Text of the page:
The dog has been particularly reactive to the outside world, lately. He’s an anxious dog at the best of times, but in the Spring and Summer, that gets almost incomparably worse because there’s so much activity outside and almost every noise he hears makes him panic. The worst noise of all, it turns out, is the sound of ladders being set up or taken down; whenever that happens anywhere near the house — by which I mean, honestly, anywhere within a one block radius, because dogs have really good hearing — he goes into full-on, running-around-the-house freak-out mode. He runs throughout all the rooms, barking and sounding the alarm: there are ladders close by. We should watch out and be prepared for invasion.
I mention all of this not to make fun of the dog, although there’s no small amount of humor to the whole thing; instead, I bring it up because there’s an unexpected side-effect of dealing with all of this, which is: now I have found myself surprisingly reactive to sounds around the house.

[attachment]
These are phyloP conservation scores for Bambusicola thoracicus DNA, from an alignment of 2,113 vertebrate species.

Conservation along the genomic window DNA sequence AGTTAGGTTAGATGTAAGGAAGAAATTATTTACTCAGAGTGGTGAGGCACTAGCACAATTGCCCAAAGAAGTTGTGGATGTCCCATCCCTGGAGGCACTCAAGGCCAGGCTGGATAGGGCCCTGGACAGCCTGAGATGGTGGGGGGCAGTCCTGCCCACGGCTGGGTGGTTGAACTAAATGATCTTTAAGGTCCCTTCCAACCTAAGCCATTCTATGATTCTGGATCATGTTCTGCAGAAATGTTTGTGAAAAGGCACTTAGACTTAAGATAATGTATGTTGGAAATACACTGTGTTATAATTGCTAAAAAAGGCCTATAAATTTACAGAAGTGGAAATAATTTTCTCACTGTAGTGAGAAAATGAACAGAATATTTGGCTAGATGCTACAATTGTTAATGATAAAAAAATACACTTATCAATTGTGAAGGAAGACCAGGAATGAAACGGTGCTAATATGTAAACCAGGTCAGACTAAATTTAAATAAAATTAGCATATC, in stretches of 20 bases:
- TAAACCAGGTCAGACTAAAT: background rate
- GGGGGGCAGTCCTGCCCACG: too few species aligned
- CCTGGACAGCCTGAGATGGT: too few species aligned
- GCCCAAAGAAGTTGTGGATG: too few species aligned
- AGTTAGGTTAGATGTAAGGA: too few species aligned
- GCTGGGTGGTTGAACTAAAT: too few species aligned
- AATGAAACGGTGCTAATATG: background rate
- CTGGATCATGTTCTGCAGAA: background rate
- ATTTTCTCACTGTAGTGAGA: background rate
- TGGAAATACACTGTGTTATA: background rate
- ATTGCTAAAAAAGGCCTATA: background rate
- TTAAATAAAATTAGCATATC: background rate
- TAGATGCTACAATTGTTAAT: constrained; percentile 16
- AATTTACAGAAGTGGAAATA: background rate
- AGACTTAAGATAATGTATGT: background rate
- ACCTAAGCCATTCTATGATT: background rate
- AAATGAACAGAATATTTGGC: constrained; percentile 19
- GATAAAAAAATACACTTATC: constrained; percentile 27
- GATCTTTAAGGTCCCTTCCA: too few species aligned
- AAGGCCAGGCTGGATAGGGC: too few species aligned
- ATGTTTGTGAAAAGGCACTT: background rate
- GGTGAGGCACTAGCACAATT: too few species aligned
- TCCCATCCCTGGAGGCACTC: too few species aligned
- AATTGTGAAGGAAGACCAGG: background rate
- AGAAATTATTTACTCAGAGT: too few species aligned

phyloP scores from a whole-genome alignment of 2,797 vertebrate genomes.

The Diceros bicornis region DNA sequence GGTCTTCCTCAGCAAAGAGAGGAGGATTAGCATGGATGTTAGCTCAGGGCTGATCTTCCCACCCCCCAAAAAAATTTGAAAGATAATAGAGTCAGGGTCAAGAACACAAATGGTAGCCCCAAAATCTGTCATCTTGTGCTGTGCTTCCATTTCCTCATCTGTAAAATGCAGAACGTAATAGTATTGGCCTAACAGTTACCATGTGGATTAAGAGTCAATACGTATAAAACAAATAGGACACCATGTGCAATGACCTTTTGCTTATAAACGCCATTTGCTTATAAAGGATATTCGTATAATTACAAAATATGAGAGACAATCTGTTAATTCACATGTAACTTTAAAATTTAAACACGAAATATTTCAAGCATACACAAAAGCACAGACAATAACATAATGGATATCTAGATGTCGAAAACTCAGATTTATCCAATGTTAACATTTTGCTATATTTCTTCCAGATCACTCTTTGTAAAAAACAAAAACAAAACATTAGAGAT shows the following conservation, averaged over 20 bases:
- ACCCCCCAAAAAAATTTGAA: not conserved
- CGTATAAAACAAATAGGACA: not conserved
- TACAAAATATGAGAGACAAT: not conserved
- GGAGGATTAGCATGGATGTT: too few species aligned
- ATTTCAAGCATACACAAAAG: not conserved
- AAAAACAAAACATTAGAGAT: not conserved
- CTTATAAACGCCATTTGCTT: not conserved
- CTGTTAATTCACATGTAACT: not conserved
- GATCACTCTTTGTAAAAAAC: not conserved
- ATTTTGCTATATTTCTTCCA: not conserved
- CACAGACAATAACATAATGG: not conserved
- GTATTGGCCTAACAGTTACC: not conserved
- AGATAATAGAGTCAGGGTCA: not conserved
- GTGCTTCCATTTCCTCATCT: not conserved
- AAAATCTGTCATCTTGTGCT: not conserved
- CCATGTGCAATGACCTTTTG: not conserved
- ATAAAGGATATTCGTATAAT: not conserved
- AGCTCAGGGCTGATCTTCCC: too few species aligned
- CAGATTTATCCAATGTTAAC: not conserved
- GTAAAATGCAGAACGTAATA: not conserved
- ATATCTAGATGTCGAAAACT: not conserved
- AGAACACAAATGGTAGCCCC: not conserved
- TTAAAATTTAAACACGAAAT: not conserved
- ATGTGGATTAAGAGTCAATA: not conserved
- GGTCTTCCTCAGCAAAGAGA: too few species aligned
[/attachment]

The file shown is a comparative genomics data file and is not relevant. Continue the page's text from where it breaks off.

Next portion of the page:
That’s not to say that I’m also running around the house sounding alerts at the smallest provocation (nor that I’d even be tempted to do such a thing; it sounds like far too much work, for one thing), but I can’t deny that my ears perk up when I recognize particular sounds outside the house — especially ladders, it’s true — and I find myself tensing, waiting for the dog to run through and bark in alarm. I feel as if my hearing has ended up being supercharged by the whole thing, much to my amusement, making me wonder both what other sense is going to start failing to balance our this newly enhanced hearing, and also whether this background awareness of everything around me is what it feels like to be Daredevil from Marvel comics.
It’s a cliche to say that people become like their dogs the longer they’re together, I know; I just didn’t think it would happen like this.